Global central banks purchased 1,136 tons of gold in 2022, driving the demand for the yellow metal to the highest mark since 2011, CNBC reported. The figure, which represents the most central banks bought in 55 years, is 152% higher than the 450 tons they bought in 2021.
Central Banks Bought the Highest Amount of Gold in 55 Years in 2022
Gold demand skyrocketed to an 11-year high in 2022 after global central banks bought the most precious metal in over five decades. According to the World Gold Council (WGC), annual gold demand rose 18% to 4,741 tons across 2022, the most since 2011. These figures do not account for over-the-counter (OTC) gold trading.
The record surge in demand was fueled by “colossal central bank purchases, aided by vigorous retail investor buying,” said the WGC. In Q4 2022 alone, the demand for gold jumped to 1,337 tons.
The central banks bought 1,136 tons of gold last year, marking a 55-year high. The WGC said most of these purchases were “unreported.” The figure represents a 152% increase from 2021, when central banks purchased just 450 tons of yellow metal. The WGC believes the unprecedented jump came due to geopolitical turmoil and 40-year high inflation last year.
“Central bank net purchases in Q4 totalled 417t, lifting H2 total buying to 862t. Echoing Q3, data for the final quarter of the year was again a combination of reported purchases and a substantial estimate for unreported buying,” the WGC said. “Should more information about this unreported activity become available, these estimates may be revised.”
– the World Gold Council (WGC) said.
Data showed that investment demand for the bullion surged by 10% to 1,107 tons last year, while holdings of gold exchange-traded funds (ETFs) registered smaller outflows compared to 2021. Total annual gold supply rose 2% to 4,755 in 2022.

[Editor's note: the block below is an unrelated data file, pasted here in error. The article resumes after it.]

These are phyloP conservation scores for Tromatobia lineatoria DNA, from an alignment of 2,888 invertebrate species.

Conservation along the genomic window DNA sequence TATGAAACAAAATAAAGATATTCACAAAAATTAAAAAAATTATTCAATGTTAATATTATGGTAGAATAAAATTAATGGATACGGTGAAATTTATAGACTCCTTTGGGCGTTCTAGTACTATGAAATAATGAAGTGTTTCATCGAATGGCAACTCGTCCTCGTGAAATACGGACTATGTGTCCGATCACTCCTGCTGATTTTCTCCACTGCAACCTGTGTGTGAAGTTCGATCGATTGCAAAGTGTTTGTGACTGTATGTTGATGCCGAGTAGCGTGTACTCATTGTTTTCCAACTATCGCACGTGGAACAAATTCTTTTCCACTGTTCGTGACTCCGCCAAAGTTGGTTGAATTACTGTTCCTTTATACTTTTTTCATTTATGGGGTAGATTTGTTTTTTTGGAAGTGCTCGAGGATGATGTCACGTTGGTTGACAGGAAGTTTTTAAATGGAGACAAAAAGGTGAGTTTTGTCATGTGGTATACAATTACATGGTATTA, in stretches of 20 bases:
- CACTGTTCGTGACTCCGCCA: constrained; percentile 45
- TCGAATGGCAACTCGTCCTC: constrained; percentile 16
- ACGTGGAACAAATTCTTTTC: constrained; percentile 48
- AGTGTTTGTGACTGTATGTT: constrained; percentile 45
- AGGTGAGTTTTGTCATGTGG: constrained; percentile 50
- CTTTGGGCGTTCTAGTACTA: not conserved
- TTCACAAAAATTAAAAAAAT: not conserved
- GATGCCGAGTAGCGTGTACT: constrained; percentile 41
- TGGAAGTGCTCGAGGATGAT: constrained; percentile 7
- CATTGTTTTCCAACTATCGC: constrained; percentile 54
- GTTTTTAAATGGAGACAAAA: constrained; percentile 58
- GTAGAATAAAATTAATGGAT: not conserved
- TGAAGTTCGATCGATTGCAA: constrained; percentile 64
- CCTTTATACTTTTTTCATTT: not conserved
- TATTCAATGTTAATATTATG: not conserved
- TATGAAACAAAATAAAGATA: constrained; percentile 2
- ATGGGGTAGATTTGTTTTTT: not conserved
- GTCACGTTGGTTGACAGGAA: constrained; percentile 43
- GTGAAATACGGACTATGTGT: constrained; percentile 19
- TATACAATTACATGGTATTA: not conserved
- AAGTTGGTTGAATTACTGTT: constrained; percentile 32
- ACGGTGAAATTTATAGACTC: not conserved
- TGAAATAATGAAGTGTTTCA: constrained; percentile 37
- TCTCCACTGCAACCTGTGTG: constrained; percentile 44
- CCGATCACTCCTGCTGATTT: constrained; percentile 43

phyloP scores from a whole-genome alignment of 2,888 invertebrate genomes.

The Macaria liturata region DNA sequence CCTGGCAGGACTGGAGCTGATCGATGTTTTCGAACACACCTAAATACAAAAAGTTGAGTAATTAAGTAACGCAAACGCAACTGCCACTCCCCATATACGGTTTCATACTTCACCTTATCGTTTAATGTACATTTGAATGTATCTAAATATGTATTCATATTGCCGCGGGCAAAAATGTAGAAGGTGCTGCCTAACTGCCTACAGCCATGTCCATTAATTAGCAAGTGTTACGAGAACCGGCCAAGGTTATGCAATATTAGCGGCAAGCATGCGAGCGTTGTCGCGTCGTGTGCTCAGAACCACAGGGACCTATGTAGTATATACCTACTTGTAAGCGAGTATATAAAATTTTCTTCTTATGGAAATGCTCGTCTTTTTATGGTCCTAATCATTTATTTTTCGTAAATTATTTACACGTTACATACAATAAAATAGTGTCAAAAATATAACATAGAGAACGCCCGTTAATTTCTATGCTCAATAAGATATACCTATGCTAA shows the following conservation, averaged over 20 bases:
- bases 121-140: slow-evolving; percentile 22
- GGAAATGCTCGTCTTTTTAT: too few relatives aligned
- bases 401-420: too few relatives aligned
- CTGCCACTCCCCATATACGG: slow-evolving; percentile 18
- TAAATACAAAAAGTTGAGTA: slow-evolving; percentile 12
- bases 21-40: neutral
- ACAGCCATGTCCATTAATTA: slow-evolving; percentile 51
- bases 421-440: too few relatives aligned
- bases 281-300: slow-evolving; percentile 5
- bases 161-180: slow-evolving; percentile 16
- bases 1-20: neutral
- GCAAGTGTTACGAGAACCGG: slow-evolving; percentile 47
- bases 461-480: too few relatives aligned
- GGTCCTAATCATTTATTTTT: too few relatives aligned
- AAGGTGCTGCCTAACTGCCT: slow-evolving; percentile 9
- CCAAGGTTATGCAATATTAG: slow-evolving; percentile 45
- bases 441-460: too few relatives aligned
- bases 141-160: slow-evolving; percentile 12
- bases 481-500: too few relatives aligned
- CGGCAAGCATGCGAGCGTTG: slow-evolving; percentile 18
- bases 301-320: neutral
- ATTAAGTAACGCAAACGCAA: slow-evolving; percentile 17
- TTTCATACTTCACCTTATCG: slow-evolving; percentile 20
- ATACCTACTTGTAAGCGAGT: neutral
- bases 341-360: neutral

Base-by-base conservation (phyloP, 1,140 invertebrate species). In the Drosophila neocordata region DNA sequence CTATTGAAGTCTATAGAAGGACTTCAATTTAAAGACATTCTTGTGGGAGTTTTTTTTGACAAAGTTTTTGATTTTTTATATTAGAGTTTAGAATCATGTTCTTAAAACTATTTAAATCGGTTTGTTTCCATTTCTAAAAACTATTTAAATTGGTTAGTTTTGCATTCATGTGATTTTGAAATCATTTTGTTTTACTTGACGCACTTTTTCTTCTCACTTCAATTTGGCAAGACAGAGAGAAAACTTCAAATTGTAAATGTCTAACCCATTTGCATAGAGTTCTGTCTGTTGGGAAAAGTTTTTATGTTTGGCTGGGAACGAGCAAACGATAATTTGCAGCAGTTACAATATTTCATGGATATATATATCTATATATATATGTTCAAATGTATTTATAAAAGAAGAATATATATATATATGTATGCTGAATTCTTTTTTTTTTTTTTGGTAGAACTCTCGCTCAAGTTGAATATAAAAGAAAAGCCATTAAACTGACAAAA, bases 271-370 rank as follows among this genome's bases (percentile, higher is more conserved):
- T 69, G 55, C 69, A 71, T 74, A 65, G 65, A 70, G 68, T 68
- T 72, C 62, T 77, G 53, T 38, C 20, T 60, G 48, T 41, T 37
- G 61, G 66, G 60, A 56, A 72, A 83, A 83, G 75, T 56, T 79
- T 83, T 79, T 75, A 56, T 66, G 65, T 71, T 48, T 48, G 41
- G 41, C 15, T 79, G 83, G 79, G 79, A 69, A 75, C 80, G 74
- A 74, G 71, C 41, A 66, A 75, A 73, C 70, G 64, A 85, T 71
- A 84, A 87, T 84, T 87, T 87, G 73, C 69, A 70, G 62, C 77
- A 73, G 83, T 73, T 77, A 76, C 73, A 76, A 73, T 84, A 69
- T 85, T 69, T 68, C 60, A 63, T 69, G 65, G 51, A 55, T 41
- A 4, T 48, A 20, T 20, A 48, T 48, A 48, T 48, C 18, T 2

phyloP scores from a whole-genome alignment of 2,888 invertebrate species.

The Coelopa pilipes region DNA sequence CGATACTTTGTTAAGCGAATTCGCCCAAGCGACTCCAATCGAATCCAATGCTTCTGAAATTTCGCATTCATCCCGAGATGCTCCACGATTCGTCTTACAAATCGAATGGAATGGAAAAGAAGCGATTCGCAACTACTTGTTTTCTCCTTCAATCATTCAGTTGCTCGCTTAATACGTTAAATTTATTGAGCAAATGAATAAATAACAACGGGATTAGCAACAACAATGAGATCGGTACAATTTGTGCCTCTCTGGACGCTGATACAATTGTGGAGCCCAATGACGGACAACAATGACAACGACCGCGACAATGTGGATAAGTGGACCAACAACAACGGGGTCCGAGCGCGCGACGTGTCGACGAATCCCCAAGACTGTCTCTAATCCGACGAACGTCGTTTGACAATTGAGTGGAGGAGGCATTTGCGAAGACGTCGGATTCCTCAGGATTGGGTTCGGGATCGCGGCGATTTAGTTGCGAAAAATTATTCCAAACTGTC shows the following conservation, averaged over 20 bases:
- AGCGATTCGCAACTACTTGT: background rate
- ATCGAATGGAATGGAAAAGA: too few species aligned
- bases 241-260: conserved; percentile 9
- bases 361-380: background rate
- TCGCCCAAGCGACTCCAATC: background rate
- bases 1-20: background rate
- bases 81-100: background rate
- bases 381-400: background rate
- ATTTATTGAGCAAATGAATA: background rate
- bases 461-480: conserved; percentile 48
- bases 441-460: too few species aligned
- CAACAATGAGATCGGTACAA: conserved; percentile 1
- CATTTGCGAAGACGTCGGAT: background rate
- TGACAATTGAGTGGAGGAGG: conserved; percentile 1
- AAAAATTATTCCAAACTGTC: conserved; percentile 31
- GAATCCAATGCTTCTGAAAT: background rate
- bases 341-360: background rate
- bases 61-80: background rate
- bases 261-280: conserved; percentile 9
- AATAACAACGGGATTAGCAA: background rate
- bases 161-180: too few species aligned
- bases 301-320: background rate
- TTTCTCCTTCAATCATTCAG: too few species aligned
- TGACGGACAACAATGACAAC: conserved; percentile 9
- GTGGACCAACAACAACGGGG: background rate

2022 Marked the Highest Level of Annual Demand for Gold in 72 Years
According to the WGC, 2022 marked the thirteenth year of net gold purchases. In addition, gold also saw the second highest annual demand in history in 2022 since 1950, fueled by strong demand in the last two quarters of the year.
This was not the case in Q1 and Q2 when interest in the precious metal was not as robust. Gold struggled to break above the $1,900 threshold during that period, compared to its current price of $1,927 per ounce.
WGC data showed that most gold purchases in 2022 came from emerging markets, with Turkey’s central bank leading the buying spree with a record 542 tons. Other countries that significantly added to their gold reserves last year included China, India, Qatar, the UAE, Egypt, and Iraq, among others.
This article originally appeared on The Tokenist
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